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DEPARTMENT OF THE NAVY -- NAVAL HISTORICAL CENTER
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Liberty

 

The quality or state of being free which was the dominant ideal and aspiration of the American patriots during the Revolutionary War.

 

I

 

(Bch: a. 4 4-pdrs., 4 2-pdrs.)

 

The first Liberty, a schooner built at Skenesboro, Lake Champlain for wealthy landowner Maj. Philip Skene, was captured 11 May 1775 during a raid on Skenesboro led by Capt. Samuel Herrick.

 

The prize, named Liberty to honor the patriot cause, sailed to Fort Ticonderoga on the 13th and filled out her crew. Later that day she got underway for Crown Point where she arrived at sunset the following day. On the 16th she pushed on toward St. Jean, the British shipyard on the lake. North of Ile La Motte, the schooner was becalmed, but Arnold with a party of 35 men, pressed on in small boats. After rowing all night the raiders surprised the fort and captured sloop George, mounting 6 6-pdrs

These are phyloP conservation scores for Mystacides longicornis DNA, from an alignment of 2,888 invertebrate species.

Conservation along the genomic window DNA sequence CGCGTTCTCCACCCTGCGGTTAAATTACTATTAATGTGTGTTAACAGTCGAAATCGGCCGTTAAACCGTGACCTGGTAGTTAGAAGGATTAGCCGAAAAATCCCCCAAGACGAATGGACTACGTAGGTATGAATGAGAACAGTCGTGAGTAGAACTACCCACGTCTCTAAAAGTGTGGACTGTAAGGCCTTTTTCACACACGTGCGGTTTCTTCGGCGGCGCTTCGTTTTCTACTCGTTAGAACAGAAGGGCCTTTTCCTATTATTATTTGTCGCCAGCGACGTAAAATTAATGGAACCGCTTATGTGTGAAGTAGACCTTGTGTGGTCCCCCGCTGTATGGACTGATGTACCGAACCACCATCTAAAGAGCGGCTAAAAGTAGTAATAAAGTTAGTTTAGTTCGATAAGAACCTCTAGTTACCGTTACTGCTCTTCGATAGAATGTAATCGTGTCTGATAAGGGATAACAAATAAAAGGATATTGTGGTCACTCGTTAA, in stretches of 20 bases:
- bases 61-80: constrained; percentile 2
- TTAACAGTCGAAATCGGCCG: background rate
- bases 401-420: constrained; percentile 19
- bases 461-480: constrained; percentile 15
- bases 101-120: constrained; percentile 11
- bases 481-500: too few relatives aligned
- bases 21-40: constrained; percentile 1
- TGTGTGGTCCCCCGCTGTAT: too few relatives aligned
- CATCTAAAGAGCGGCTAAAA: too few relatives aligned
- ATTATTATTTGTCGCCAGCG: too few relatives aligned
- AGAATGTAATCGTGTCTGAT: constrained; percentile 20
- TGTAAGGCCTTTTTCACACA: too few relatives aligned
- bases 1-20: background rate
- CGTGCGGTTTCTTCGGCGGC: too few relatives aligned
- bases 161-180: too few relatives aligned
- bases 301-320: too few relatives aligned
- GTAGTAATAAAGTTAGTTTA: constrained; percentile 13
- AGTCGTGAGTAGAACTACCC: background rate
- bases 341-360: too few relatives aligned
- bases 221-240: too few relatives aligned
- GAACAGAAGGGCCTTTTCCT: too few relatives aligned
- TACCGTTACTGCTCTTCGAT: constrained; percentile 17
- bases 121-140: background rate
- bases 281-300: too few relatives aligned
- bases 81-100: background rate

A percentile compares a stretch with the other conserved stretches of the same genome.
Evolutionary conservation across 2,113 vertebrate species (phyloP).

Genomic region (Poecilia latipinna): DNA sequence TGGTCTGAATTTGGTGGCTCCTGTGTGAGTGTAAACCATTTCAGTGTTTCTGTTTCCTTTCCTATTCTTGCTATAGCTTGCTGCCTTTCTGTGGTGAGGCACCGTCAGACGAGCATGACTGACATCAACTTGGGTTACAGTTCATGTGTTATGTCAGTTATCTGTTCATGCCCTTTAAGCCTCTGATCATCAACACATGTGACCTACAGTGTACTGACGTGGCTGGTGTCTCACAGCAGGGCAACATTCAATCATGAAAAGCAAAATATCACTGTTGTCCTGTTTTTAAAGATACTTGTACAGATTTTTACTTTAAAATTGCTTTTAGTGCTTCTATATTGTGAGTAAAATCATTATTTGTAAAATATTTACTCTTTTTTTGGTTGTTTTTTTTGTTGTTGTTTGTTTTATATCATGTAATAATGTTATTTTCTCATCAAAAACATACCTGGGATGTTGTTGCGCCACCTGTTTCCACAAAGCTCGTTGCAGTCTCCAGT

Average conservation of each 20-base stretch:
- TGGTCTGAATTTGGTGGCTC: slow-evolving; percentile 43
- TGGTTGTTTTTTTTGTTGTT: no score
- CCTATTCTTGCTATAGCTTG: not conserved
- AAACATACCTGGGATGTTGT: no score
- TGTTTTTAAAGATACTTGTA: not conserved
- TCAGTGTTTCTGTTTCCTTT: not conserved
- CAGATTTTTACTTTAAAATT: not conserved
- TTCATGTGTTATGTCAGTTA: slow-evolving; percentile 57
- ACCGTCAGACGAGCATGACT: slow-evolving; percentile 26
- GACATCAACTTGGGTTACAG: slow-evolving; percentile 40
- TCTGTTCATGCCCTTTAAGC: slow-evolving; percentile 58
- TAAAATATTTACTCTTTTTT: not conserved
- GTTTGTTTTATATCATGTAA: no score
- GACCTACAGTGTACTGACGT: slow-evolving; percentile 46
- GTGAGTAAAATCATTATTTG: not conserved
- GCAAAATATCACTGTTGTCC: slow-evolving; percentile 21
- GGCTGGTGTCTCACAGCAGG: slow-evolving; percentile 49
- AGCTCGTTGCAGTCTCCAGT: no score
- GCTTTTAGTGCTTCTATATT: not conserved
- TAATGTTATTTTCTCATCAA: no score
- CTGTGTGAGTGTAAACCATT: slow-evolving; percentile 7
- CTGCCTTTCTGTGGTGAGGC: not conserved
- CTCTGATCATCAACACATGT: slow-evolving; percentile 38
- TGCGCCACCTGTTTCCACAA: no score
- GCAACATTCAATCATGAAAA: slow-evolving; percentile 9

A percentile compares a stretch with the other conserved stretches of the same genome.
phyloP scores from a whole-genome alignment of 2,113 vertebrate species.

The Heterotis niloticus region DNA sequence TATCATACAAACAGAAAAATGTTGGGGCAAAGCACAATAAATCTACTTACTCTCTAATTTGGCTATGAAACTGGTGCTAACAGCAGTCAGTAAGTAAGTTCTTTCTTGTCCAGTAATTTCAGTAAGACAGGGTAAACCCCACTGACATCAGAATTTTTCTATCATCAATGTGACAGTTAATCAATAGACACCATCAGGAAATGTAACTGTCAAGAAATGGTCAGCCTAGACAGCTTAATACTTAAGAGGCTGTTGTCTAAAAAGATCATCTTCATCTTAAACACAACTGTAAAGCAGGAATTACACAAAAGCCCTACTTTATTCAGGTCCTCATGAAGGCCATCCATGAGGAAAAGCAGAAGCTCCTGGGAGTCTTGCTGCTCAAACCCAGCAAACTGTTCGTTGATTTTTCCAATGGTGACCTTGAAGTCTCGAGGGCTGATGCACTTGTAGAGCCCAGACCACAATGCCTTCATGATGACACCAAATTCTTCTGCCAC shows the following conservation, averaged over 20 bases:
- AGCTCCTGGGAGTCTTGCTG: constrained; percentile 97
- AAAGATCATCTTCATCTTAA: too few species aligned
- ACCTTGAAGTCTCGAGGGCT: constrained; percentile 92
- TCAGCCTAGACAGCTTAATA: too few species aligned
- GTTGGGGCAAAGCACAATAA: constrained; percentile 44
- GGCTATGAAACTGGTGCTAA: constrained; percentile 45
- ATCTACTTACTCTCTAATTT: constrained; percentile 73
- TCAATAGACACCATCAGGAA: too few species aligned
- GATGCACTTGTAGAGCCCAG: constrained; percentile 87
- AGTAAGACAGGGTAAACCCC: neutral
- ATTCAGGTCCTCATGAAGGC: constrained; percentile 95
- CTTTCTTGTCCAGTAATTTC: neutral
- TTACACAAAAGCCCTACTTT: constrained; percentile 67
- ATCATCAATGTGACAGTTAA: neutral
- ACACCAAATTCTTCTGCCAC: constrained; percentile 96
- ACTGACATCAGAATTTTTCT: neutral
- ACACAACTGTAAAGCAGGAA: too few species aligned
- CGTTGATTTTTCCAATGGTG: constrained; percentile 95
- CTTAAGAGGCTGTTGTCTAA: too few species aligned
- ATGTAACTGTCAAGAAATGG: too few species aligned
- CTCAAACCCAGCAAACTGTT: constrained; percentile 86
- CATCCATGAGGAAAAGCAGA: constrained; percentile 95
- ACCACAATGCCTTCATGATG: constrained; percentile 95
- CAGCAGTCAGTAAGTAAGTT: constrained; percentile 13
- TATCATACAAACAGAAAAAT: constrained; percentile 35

Liberty and the prize, renamed Enterprise, gave the Americans undisputed control of the entire lake. The two ships, reinforced by new vessels built at Skenesboro, supported the Continental forces during the Canadian campaign, and prepared to defend the lake when the British assumed the offensive. During the battle of Valcour Iseond, Liberty, away on a supply run, escaped the fate of most of Arnold’s fleet, only to be destroyed the following summer as Burgoyne marched south.